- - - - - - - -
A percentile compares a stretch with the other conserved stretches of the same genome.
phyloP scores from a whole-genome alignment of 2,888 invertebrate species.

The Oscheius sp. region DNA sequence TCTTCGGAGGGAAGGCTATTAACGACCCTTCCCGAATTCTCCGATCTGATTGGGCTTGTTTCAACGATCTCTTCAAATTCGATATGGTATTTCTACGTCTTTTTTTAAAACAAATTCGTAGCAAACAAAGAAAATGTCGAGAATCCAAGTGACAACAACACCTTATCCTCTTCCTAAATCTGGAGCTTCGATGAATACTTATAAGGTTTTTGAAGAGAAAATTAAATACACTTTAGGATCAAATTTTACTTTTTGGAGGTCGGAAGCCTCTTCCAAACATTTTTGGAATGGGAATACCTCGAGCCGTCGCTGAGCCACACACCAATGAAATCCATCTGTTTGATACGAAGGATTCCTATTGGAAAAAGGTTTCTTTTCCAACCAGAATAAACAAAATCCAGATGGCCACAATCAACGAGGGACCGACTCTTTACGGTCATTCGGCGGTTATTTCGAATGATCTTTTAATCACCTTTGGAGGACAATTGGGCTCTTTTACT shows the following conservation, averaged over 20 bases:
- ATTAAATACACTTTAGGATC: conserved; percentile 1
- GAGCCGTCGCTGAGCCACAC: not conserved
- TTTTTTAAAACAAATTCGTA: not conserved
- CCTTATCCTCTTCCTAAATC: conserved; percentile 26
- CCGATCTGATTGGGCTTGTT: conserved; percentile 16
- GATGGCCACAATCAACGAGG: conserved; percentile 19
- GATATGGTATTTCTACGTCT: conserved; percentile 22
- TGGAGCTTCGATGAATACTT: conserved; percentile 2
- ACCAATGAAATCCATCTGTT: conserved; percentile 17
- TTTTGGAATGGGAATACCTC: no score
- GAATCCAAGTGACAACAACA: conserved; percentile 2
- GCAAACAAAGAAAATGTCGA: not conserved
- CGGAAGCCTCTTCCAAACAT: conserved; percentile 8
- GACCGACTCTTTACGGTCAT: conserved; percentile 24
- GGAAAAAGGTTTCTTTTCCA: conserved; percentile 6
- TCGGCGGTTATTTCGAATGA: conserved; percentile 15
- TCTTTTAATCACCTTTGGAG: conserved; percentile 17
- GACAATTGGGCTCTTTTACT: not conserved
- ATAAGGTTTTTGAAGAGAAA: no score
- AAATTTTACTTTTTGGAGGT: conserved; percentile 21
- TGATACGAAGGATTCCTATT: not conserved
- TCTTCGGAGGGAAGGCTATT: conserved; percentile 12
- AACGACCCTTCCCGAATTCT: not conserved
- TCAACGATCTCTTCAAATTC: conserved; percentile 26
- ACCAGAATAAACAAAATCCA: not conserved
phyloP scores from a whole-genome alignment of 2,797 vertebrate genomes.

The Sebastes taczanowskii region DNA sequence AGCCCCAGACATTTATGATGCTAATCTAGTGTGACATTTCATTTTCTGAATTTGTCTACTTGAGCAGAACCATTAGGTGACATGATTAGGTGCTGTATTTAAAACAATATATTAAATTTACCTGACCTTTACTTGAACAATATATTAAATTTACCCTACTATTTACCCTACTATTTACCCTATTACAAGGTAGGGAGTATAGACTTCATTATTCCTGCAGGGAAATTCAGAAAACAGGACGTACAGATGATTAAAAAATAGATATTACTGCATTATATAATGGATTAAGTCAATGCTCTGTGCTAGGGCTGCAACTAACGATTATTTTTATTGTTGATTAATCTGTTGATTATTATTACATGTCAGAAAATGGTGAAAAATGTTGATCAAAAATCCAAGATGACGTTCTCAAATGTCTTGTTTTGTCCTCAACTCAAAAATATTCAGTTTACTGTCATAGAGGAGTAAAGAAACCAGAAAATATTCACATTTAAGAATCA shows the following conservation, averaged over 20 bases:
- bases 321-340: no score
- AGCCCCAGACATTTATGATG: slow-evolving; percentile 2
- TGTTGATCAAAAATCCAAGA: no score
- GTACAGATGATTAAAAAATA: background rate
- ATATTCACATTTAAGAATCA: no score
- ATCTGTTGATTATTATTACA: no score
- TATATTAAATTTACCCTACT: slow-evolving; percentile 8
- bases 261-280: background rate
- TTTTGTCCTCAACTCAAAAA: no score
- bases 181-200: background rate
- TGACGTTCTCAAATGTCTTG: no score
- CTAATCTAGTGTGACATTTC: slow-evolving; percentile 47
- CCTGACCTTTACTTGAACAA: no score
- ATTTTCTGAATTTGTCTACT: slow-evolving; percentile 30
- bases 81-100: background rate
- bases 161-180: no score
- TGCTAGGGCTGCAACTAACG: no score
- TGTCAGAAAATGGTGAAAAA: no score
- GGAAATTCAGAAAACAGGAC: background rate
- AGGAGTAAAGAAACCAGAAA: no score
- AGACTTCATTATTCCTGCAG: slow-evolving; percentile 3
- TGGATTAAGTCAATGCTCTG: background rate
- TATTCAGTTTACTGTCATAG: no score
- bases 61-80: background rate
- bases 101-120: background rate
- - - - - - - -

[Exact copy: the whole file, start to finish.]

A percentile compares a stretch with the other conserved stretches of the same genome.
phyloP scores from a whole-genome alignment of 2,888 invertebrate species.

The Oscheius sp. region DNA sequence TCTTCGGAGGGAAGGCTATTAACGACCCTTCCCGAATTCTCCGATCTGATTGGGCTTGTTTCAACGATCTCTTCAAATTCGATATGGTATTTCTACGTCTTTTTTTAAAACAAATTCGTAGCAAACAAAGAAAATGTCGAGAATCCAAGTGACAACAACACCTTATCCTCTTCCTAAATCTGGAGCTTCGATGAATACTTATAAGGTTTTTGAAGAGAAAATTAAATACACTTTAGGATCAAATTTTACTTTTTGGAGGTCGGAAGCCTCTTCCAAACATTTTTGGAATGGGAATACCTCGAGCCGTCGCTGAGCCACACACCAATGAAATCCATCTGTTTGATACGAAGGATTCCTATTGGAAAAAGGTTTCTTTTCCAACCAGAATAAACAAAATCCAGATGGCCACAATCAACGAGGGACCGACTCTTTACGGTCATTCGGCGGTTATTTCGAATGATCTTTTAATCACCTTTGGAGGACAATTGGGCTCTTTTACT shows the following conservation, averaged over 20 bases:
- ATTAAATACACTTTAGGATC: conserved; percentile 1
- GAGCCGTCGCTGAGCCACAC: not conserved
- TTTTTTAAAACAAATTCGTA: not conserved
- CCTTATCCTCTTCCTAAATC: conserved; percentile 26
- CCGATCTGATTGGGCTTGTT: conserved; percentile 16
- GATGGCCACAATCAACGAGG: conserved; percentile 19
- GATATGGTATTTCTACGTCT: conserved; percentile 22
- TGGAGCTTCGATGAATACTT: conserved; percentile 2
- ACCAATGAAATCCATCTGTT: conserved; percentile 17
- TTTTGGAATGGGAATACCTC: no score
- GAATCCAAGTGACAACAACA: conserved; percentile 2
- GCAAACAAAGAAAATGTCGA: not conserved
- CGGAAGCCTCTTCCAAACAT: conserved; percentile 8
- GACCGACTCTTTACGGTCAT: conserved; percentile 24
- GGAAAAAGGTTTCTTTTCCA: conserved; percentile 6
- TCGGCGGTTATTTCGAATGA: conserved; percentile 15
- TCTTTTAATCACCTTTGGAG: conserved; percentile 17
- GACAATTGGGCTCTTTTACT: not conserved
- ATAAGGTTTTTGAAGAGAAA: no score
- AAATTTTACTTTTTGGAGGT: conserved; percentile 21
- TGATACGAAGGATTCCTATT: not conserved
- TCTTCGGAGGGAAGGCTATT: conserved; percentile 12
- AACGACCCTTCCCGAATTCT: not conserved
- TCAACGATCTCTTCAAATTC: conserved; percentile 26
- ACCAGAATAAACAAAATCCA: not conserved
phyloP scores from a whole-genome alignment of 2,797 vertebrate genomes.

The Sebastes taczanowskii region DNA sequence AGCCCCAGACATTTATGATGCTAATCTAGTGTGACATTTCATTTTCTGAATTTGTCTACTTGAGCAGAACCATTAGGTGACATGATTAGGTGCTGTATTTAAAACAATATATTAAATTTACCTGACCTTTACTTGAACAATATATTAAATTTACCCTACTATTTACCCTACTATTTACCCTATTACAAGGTAGGGAGTATAGACTTCATTATTCCTGCAGGGAAATTCAGAAAACAGGACGTACAGATGATTAAAAAATAGATATTACTGCATTATATAATGGATTAAGTCAATGCTCTGTGCTAGGGCTGCAACTAACGATTATTTTTATTGTTGATTAATCTGTTGATTATTATTACATGTCAGAAAATGGTGAAAAATGTTGATCAAAAATCCAAGATGACGTTCTCAAATGTCTTGTTTTGTCCTCAACTCAAAAATATTCAGTTTACTGTCATAGAGGAGTAAAGAAACCAGAAAATATTCACATTTAAGAATCA shows the following conservation, averaged over 20 bases:
- bases 321-340: no score
- AGCCCCAGACATTTATGATG: slow-evolving; percentile 2
- TGTTGATCAAAAATCCAAGA: no score
- GTACAGATGATTAAAAAATA: background rate
- ATATTCACATTTAAGAATCA: no score
- ATCTGTTGATTATTATTACA: no score
- TATATTAAATTTACCCTACT: slow-evolving; percentile 8
- bases 261-280: background rate
- TTTTGTCCTCAACTCAAAAA: no score
- bases 181-200: background rate
- TGACGTTCTCAAATGTCTTG: no score
- CTAATCTAGTGTGACATTTC: slow-evolving; percentile 47
- CCTGACCTTTACTTGAACAA: no score
- ATTTTCTGAATTTGTCTACT: slow-evolving; percentile 30
- bases 81-100: background rate
- bases 161-180: no score
- TGCTAGGGCTGCAACTAACG: no score
- TGTCAGAAAATGGTGAAAAA: no score
- GGAAATTCAGAAAACAGGAC: background rate
- AGGAGTAAAGAAACCAGAAA: no score
- AGACTTCATTATTCCTGCAG: slow-evolving; percentile 3
- TGGATTAAGTCAATGCTCTG: background rate
- TATTCAGTTTACTGTCATAG: no score
- bases 61-80: background rate
- bases 101-120: background rate